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US Sees Slight Uptick in 2013 Carbon Emissions Despite Green Efforts
The US Energy Information Administration just put forth a new report that shows US carbon emissions increased 2% despite all the nation’s environmental initiatives in the past year. According to the new CO2 emission survey, the US put out roughly 5,300 million metric tons of CO2 emissions in 2013. The administration explained the slight increase was due to the increase in coal usage when the price of natural gas started rising in April 2012.
Overall the US has seen a downward trend in emissions – the slightly peaked 2013 levels are still 10% lower than 2005 levels. Meanwhile, natural gas has become the primary fuel burned in the United States as coal, petroleum, and other fossil fuels tapered off.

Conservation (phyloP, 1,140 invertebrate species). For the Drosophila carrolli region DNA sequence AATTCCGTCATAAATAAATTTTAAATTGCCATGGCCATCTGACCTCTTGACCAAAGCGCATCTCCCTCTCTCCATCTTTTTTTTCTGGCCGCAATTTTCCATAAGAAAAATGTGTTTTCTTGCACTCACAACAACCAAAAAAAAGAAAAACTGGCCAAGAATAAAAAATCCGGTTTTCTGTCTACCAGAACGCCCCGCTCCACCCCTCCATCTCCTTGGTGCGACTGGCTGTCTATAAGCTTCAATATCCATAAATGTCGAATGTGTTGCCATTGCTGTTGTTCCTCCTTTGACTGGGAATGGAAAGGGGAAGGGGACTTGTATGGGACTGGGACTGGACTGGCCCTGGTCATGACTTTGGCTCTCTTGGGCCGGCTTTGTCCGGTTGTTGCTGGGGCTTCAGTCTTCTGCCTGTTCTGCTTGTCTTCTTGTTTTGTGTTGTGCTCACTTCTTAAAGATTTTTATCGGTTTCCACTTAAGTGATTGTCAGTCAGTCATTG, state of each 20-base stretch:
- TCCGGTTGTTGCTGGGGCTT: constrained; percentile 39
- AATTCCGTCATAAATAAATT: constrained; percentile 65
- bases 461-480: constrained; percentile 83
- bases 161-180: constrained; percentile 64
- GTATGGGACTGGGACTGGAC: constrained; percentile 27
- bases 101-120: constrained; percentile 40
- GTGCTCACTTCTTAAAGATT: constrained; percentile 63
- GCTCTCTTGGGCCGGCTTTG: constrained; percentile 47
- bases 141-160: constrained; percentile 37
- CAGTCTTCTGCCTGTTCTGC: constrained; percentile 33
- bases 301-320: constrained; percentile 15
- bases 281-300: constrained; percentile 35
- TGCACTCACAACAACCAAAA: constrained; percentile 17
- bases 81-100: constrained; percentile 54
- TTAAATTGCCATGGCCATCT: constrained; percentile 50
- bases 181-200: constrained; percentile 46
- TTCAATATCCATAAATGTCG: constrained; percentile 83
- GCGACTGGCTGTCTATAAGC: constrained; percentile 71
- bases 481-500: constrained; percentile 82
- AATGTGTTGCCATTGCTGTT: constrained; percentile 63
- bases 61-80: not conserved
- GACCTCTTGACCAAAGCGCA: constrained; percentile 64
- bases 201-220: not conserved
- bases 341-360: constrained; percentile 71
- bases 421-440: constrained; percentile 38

The report also shows that China continues to have a runaway carbon dioxide problem since it first topped the charts back in 2006. The eastern nation spewed 9.8 billion tons of CO2 into the world’s atmosphere in 2012, according to the Global Post. The effects of these emissions can be seen throughout the country and beyond as they creep around the globe.
Following China and the US, India’s emissions shot up 7.7% in 2012. Russia has moved past using Soviet-era smoke stacks, but still made fourth place with 1.7 billion metric tons of CO2 in 2012. Japan has its own set of nuclear problems in addition to the 1.3 million metric tons of CO2 it produced in 2012.
Via Global Post
Images © Global Post
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